The agent either moves off or stays where they are.
You catch a glimpse in the reflection of a window [shop window, car, something else].
The player will probably ask, "glimpse of what?" Don't answer. Don't be drawn, don't add detail. The player will be adding all the detail you could ask for, so long as you let imagination run riot.
Spike the tension.
The agent probably moves off at this point, but might try something else.
Your footsteps on the wet pavement are the only thing you can hear. At this time of night there ought to be people about, surely? You haven't passed a single person in the last five minutes. The streetlights go on, one after the other. The one ahead of you has failed, as has the one ahead of that.
Tone of voice is important here. Be very calm and deliberate. Take your time. The more agitated the player becomes, the more tranquil you should strive to be.
SPIKE the tension.
There's definitely something behind you. It's out of sight but you can smell it, something rank and rotten clawing its way down your throat, gagging you. That, and the copper stink of fresh blood.
SPIKE THE TENSION.
A door opens just to your left, and a startled shopkeeper blurts an apology for almost barging into you. The streetlight next to you flickers on. She mutters something about the Council and starts her journey home.
[The agent may try looking for the source of that smell.] You finds a pool of fresh blood next to a shopfront, not diluted by rain so it must have been put there moments ago. By what, you can't be certain. [Tests, if carried out, show it to be animal blood.]
There's no indication how it got there. It's as if the creature vanished altogether, whatever it was.
So what happened exactly? The agent began in ordinary circumstances. Players are creatures of habit; if they get used to things happening in scenes, and they just had a scene - investigating Whitby Abbey, say - then they won't expect anything to happen 'out of scene' or in a transitional moment between scenes.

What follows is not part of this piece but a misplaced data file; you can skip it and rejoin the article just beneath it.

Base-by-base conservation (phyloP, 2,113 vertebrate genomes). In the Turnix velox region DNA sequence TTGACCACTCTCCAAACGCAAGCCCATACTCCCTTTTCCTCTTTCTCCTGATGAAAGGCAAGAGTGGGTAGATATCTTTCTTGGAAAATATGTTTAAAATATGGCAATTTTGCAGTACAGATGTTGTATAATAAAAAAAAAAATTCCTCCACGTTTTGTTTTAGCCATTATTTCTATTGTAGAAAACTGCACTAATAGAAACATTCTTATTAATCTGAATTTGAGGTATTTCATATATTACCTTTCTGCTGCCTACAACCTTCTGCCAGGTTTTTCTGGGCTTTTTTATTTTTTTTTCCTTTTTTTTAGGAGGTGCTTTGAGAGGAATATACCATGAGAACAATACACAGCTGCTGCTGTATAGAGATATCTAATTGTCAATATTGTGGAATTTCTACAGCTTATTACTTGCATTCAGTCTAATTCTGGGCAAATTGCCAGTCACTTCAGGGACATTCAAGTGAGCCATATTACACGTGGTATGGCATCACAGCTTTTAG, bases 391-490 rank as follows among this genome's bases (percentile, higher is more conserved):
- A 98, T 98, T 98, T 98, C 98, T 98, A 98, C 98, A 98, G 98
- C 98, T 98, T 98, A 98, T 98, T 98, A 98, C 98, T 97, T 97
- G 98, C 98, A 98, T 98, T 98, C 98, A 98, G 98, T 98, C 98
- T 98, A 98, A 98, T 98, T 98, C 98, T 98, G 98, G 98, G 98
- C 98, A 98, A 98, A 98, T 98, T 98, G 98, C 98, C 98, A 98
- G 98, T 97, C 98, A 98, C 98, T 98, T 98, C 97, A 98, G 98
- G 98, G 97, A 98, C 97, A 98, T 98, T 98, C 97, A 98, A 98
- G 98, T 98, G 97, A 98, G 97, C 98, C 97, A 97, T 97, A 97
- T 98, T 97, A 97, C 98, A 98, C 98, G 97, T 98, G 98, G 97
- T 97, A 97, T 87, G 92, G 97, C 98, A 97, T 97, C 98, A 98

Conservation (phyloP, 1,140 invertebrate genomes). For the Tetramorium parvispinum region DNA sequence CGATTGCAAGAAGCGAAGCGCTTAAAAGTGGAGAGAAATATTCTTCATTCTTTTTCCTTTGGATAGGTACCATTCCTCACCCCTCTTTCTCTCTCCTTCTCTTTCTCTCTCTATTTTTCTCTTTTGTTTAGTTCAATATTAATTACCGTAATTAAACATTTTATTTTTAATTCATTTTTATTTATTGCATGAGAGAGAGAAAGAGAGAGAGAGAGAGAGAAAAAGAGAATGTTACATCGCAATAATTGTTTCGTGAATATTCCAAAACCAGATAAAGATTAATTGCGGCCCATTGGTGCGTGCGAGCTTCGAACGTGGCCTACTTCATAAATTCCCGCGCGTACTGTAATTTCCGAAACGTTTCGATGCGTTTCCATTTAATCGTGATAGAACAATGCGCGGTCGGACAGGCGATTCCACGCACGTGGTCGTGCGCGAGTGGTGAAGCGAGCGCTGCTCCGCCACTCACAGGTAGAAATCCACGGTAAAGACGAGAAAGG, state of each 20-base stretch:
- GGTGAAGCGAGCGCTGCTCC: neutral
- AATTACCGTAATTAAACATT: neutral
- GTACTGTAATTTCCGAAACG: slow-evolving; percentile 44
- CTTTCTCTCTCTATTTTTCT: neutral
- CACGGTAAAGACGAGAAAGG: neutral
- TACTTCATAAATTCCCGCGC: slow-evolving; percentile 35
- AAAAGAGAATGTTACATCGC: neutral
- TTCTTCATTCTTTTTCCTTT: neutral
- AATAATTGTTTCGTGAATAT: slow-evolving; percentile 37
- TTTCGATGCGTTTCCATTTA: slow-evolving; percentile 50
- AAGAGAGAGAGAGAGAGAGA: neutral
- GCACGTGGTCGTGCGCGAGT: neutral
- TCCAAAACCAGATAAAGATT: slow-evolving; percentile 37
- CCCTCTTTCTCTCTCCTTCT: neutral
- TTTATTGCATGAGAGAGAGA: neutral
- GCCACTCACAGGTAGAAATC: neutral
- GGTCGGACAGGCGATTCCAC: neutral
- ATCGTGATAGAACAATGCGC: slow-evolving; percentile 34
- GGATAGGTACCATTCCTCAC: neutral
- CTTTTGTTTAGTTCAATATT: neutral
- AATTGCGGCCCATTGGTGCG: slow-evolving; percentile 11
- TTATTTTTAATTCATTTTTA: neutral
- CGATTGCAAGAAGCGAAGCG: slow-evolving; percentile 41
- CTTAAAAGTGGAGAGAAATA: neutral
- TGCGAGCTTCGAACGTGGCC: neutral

The setting was normal. Even if your players have never been to Whitby you can show them pictures - God knows there are plenty of them. They can see in their minds where they are. At the same time it is not precisely as they picture it. Where are the people? The place ought to be packed with tourists, residents - did they all vanish?
Again, tone of voice is important. You are striving through your performance to achieve the same effect that Lewton and Musuraca did with camera shots. There is no sudden jerk, no zipping about the place. The shot is calm, unnaturally calm. You can see everything - and imagine worse. It all looks fine, which is precisely why you're frightened.
Not answering questions is as important. Players are used to you answering questions. It gives them comfort, and the last thing you want is for them to have comfort. You want them not sure of their environment, their immediate surroundings, or the true nature of the threat. The only thing you want is for them to be absolutely certain that there is a threat.
The unnatural enters the scene. The agent could smell it, knew it was close, but could not see it. That's important. If they can see it they can attack it, try to kill it - overmaster the threat, in other words. An intangible threat is different. You can beat an enemy standing in front of you. You cannot hit an enemy that exists only in your mind.
Or, to put it in D&D context, if you give hit points to Cthulhu then the players know they can kill Cthulhu, if they try hard enough. So don't give Cthulhu hit points.
Then comes the release, and it's important that it be an ordinary release, bringing the mundane back into the scene with a crash. Once that shopkeeper opens that door, the unnatural takes flight.
Yet we know the threat is real, else why the pool of blood? It must have been close, and it must have been there only a moment ago, otherwise the rain would have washed it away.
No points were spent. No tests were made. The player can call for tests, of course, but that's a different thing. The Director didn't insist on it.
Now the agent's caught Lewton's Bus, let the agent ride it for a while - nerves jangling all the way.